Table 5. Simulated optimal system architecture for Giere and Onye-okpon renewable hybrid mini-grids (RHMGs).

Local Current CostsScaled Costs for
B-CHP and D-ICE Plants
System ArchitectureGiereOnye-OkponGiereOnye-Okpon
PV (kW)428114454.548.2
Biomass CHP (kW)200600400600
Diesel ICE (kW)5005005001000
Battery (number of units, kWh)1320, 13543388, 3476256, 272714, 732
Converter (kW)163691340280

Table 6. Economic and environmental metrics for optimal RHMG system performances for Giere and Onye-okpon.

Table 6. Economic and environmental metrics for optimal RHMG system performances for Giere and Onye-okpon.

System PerformanceLocal Current CostsScaled costs for B-CHP and D-ICE Plants
System MetricsGiereOnye-OkponGiereOnye-Okpon
Economic MetricsPresent worth ($)5,569,5267,207,5016,996,819996,805
Annual worth ($/year)282,675365,809355,11650,592
Net Present Cost ($)4,825,97915,979,370952,143.907,140,220
Levelized Cost of Energy ($/kWh)0.1710.1650.03370.0736
Return on investment (%)21.612.0139.117.3
Internal Rate of Return (%)26.615.814722.9
Simple payback (year)4.055.810.6744.14
Discounted payback (year)4.226.170.694.39
Environmental metricsTotal emissions (kg/year)138,499879,73673811,062,106

Table 7. Scenario analysis results (with local current costs).

Table 7. Scenario analysis results (with local current costs).

System PerformanceGiereOnye-Okpon
DSM 1DSM 2DSM 3DSM 1DSM 2DSM 3
Economic MetricsPW ($)4017,7523961,5083998,5706333,9807965,4377999,461
AW($/year)203,917201,062202,943321,474404,277406,004
NPC ($) 3207,5592991,2962891,37413,489,0107524,5647558,306
LCOE ($/kWh)0.1740.1920.2120.1540.1530.151
ROI (%)25.225.024.418.226.226.8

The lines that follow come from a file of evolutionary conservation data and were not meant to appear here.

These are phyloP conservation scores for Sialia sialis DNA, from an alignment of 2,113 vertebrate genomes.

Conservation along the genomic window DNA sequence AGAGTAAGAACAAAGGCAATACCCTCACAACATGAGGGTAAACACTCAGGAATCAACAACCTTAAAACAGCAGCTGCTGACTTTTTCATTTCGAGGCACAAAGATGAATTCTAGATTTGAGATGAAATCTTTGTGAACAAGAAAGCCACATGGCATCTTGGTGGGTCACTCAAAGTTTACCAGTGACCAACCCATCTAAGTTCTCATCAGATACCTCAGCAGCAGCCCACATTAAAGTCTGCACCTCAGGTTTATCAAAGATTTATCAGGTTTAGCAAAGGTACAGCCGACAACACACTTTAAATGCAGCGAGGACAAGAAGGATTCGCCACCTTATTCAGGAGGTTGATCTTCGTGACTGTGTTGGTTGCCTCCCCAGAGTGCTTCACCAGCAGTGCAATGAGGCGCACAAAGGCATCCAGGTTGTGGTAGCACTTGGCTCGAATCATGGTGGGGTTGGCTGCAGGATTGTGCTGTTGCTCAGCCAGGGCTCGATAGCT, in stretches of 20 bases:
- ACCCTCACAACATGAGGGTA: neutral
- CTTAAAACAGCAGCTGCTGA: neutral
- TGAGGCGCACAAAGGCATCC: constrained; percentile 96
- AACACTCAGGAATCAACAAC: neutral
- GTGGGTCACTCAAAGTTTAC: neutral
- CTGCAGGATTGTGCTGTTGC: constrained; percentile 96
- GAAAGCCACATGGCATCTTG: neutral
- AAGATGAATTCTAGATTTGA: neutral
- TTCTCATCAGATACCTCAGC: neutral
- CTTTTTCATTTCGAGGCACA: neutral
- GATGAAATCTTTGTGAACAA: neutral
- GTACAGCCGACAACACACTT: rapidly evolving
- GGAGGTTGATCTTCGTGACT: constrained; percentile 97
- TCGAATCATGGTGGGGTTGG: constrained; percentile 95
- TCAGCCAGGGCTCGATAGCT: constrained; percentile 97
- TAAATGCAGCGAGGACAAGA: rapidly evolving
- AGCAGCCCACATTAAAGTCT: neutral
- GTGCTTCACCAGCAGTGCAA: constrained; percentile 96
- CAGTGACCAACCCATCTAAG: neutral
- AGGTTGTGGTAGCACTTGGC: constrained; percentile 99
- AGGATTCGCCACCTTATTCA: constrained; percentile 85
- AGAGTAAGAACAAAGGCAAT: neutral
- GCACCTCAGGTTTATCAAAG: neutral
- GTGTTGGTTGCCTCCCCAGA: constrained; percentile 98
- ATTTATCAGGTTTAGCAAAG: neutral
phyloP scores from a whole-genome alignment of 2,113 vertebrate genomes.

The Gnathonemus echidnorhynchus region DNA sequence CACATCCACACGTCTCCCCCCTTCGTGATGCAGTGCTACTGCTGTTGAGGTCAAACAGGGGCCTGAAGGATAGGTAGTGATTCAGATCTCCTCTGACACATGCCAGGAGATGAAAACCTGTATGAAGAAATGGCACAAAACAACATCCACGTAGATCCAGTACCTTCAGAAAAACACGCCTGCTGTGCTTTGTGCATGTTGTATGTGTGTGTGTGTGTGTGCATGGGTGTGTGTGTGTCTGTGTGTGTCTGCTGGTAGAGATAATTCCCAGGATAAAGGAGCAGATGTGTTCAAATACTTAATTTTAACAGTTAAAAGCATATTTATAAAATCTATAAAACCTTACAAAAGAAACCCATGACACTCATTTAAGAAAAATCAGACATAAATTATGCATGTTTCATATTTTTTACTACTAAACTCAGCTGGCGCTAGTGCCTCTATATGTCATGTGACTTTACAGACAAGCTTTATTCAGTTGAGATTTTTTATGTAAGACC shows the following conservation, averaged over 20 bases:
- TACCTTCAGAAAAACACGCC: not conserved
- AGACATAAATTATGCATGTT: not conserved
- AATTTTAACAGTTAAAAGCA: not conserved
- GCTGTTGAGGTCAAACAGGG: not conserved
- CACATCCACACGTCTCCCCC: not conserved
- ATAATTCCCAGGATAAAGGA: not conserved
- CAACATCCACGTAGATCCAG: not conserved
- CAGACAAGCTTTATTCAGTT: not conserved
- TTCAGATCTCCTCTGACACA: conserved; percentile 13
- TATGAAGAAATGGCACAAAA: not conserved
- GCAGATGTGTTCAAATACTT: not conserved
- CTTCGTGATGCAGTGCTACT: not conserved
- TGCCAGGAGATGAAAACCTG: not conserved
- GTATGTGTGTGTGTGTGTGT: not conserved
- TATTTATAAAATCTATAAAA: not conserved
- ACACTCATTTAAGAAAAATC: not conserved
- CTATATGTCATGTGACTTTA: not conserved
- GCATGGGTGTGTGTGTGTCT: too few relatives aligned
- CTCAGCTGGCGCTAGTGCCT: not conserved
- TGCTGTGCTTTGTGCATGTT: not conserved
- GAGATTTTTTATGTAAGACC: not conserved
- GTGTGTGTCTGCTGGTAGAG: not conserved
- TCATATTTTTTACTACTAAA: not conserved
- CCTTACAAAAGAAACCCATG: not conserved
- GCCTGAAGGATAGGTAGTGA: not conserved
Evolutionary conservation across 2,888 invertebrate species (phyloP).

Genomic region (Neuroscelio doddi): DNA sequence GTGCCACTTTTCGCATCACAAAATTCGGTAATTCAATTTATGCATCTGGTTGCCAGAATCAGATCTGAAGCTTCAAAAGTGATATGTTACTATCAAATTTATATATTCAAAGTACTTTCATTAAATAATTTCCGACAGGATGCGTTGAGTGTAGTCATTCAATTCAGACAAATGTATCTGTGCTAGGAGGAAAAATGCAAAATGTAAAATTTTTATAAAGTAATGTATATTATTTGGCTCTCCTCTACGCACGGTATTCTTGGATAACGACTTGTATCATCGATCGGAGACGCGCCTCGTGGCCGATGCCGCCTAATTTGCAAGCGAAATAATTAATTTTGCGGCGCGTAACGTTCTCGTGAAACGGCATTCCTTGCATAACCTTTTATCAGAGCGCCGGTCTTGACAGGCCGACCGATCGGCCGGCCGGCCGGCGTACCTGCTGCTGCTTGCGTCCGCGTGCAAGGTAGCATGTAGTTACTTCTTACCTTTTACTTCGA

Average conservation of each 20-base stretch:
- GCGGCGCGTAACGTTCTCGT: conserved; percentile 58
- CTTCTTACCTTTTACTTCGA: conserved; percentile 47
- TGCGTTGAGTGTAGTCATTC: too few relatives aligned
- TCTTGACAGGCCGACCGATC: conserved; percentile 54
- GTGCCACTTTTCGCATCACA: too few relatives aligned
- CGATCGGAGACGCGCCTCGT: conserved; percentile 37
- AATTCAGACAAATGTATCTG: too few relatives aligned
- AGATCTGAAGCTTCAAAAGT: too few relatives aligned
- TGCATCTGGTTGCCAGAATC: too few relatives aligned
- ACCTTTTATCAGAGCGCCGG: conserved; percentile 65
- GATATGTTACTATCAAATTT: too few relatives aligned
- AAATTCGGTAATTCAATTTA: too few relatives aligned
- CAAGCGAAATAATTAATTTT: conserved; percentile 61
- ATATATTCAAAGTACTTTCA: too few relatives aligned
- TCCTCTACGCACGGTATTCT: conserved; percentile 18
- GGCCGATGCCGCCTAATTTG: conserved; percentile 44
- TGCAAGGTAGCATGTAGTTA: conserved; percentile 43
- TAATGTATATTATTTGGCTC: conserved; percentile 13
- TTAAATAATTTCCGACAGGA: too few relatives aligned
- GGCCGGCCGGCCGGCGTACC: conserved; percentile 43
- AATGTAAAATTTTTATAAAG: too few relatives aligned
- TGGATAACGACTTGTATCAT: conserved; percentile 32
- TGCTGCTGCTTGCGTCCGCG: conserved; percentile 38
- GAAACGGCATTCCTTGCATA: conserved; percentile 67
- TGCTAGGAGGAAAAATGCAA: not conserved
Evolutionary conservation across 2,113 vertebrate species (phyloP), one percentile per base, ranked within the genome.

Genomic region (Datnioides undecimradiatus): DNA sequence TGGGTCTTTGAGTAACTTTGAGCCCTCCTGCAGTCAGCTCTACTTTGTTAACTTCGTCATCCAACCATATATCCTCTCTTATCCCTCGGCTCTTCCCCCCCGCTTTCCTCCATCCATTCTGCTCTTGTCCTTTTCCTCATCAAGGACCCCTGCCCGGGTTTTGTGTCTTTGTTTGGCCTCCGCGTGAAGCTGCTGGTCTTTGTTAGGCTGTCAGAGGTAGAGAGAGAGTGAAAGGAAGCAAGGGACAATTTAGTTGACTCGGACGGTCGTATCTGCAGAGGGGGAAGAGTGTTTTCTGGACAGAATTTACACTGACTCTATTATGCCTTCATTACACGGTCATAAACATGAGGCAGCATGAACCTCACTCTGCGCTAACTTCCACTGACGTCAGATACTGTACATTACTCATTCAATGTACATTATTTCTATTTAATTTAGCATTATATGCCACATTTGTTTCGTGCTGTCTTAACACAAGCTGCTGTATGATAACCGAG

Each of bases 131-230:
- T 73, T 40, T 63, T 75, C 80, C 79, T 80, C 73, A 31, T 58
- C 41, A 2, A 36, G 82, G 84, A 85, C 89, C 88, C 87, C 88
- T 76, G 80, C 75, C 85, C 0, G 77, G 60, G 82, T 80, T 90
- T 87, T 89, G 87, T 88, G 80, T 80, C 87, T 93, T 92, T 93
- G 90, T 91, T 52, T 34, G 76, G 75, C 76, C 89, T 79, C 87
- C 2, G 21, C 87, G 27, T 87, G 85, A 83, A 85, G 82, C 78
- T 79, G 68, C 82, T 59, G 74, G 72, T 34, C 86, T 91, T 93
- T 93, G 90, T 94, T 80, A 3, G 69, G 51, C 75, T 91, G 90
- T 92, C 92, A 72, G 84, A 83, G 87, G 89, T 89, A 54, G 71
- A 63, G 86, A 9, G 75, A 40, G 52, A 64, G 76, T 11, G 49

IRR (%)30.331.830.323.934.433.5
Simple payback (year)2.722.772.922.802.532.43
Discounted payback (year)2.842.893.032.882.652.54
Environmental metricsTotal emissions (kg/year)25,387.35242.9142.63768,901.90246,567.00220,197.68
Renewable fraction (%)96.710010077.987.989.2

Table 8. Scenario analysis results (with scaled costs for B-CHP and D-ICE plants).

Table 8. Scenario analysis results (with scaled costs for B-CHP and D-ICE plants).

System Performance GiereOnye-Okpon
DSM 1DSM 2DSM 3DSM 1DSM 2DSM 3
Economic MetricsPW ($)4859,1284705,9804604,9692235,25010,772,31010,252,140
AW($/year)246,620238,847233,720113,448546,737520,336
NPC ($) 623,681.90504,322.90542,473.904986,7121215,0841803,025
LCOE ($/kWh)0.03380.03230.03980.05690.02470.0361
ROI (%)224.6813.4704.866.1304.6222.2
IRR (%)238.4844.1732.269.8319.5232.4
Simple payback (year)0.420.120.141.450.310.43
Discounted payback (year)0.420.120.141.490.320.44
Environmental metricsTotal emissions (kg/year)87.3723,544.0033,509.62708,462.106476.58134,929.78
Renewable fraction (%)100.096.594.579.299.793.0

Table 9. The conceptual business model.

Table 9. The conceptual business model.

Key PartnersKey ActivitiesValue PropositionsCustomer
Relationships
Customer Segments
  • (co-operative societies and local associations) leaders

  • Original equipment manufacturer (OEM)

  • Government parastatals/relevant ministries

  • International aid and development organisations (IDOs)

  • Planning, development and implementation of project

  • Collaborative program design

  • Reliable and secure local electricity access

  • Energy efficiency as a service

  • Local energy market for biomass feedstock

  • Capacity building and training of local workforce/operators

  • Local communities’ engagements

  • Co-creation (customized services)

  • Automated on-line services/platforms

  • Non-government organizations (humanitarian organizations)

  • Indigenous professional bodies (Manufacturers Association of Nigeria (MAN))

  • Utilities (system aggregator)

Key ResourcesChannels
  • Network of practitioners, field experts and relevant stakeholders from the academia, industry, government and target local communities.

  • Registered management and portfolio platforms (Odyssey)

  • Government parastatals/relevant ministries

  • International organizations (African Development Bank (AFDB), Alliance for Rural Electrification (ARE))

Cost StructureRevenue Streams
All the costs affiliated with the planning, deployment, operation and maintenance of the RHMGs
  • Connection fee and sale of energy/energy services

  • Sale of bio-gasification by-products

  • Provision of ancillary grid balancing services

  • Grants, tenders and other funding opportunities like relief funds